Dear Oregon Department of Fish & Wildlife:
Here's my hunting report you asked for. And just so you know, I've heard some ruffians grumbling about your new "mandatory reporting of hunter harvest and effort" for everyone who buys a tag. They're all, "Blah blah blah, black helicopters, Big Brother, feds, wiretaps and now this." I think the word "mandatory" is what's setting them off. You might tone that down a smidge.
Personally, I appreciate your interest. It's more or less mandatory for me to endure listening to other people's hunting stories - or reports of harvest and effort, as you like to call them - so I think it's awful decent of you to share the burden.
As far as my own hunting efforts are concerned, don't go adjusting your deer population estimates on my account. I did see a few bucks, but never filled my tag. There was a real nice four-point, but it was hiding in the back of somebody else's pickup and they drove off before I could finish stalking it. I must have stepped on a twig. Or that dinger thing.
Saw another nice buck one evening near the road, so I paused to admire it. Wasn't on the hunt, as it was a couple days before my season. Just reminding myself what antlers look like, you know. He sure was calm. Didn't even flick an ear.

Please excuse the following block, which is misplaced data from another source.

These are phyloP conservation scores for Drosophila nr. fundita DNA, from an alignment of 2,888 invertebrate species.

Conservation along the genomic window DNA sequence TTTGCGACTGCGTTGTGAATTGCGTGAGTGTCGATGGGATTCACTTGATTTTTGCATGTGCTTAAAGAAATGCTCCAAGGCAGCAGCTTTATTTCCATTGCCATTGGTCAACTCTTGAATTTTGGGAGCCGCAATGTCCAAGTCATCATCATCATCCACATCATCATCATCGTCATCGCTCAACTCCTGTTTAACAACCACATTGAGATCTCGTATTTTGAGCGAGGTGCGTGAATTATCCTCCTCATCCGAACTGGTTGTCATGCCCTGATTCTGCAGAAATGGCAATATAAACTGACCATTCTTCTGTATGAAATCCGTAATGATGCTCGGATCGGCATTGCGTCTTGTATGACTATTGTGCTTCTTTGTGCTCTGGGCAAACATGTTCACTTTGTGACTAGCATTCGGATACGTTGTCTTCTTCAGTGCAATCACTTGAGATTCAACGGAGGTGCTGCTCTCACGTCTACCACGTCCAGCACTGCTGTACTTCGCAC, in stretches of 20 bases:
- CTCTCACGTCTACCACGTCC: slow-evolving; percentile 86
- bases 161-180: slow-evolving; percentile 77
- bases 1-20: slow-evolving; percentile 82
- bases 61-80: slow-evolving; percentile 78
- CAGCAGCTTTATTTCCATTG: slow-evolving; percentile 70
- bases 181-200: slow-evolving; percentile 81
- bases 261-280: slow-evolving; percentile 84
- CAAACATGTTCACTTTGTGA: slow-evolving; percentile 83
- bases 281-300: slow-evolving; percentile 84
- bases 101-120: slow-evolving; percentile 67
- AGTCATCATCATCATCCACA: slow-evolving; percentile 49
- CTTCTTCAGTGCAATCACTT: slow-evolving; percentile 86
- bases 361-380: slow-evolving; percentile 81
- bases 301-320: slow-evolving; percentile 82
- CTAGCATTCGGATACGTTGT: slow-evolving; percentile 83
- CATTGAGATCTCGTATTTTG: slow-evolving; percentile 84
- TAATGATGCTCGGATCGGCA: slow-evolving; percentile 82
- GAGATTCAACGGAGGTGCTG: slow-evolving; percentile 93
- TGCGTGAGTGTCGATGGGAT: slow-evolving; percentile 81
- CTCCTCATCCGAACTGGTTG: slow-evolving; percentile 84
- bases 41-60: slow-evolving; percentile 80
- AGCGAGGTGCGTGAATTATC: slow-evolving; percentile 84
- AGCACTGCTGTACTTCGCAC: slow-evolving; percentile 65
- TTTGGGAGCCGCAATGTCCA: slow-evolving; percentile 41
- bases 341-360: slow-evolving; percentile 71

I believe you know this deer, Fish & Wildlife, as my hunting cohort later pointed out some peculiar aspects of this sighting and checked later to find boot prints and saplings cleared to accommodate the decoy. Still, an awfully nice looking specimen. Even if he was styrofoam.
And then that snowstorm. What a hoot that was. Got real close to nature, as nature kept piling up on the wall tent roof, making it sag down to within inches of my nose until I'd get up to clear snow off the roof. Fun.
After the snow, I took to wearing my waterproof Bogs boots, which are warm and great, except for a pinhole leak in the left sole. That makes a wheezing, squeaky noise every time you take a step, which hampered my attempt to creep through the woods like a ninja. Yeah. I sounded like a pet's chew toy every other step.
And I'm beginning to wonder about hunting with that Hiram Rooper, ODFW. He was in the Marines, you see. And I was not. I suspect he feels sorry for me that I missed out on basic training, and tries to recreate the experience by leading me through survival maneuvers every hunting season. This year we repelled down a drainage even deer won't walk through. There was no sign any deer had ever set hoof there. I needed ice-climbing crampons for that mission, not squeaky rubber boots.
Then I poured coffee on my leg one morning. Snow all around, freezing temperatures and I managed somehow to tip the thermos and give myself a second-degree burn. Those polypropylene longjohns sure hold the heat in, ODFW. Yes they do.
So far, a lot of effort and no harvest. But thanks for asking, Oregon Department of Fish & Wildlife. Working with all this data, I'm sure we can improve everyone's hunting experience. Which reminds me. There will be no more chili nights while staying in a wall tent with the Rooper brothers. The aftermath is tremendous.
But I've still got that elk tag. And if that fails, I suppose I can stomach another year of veggie burgers.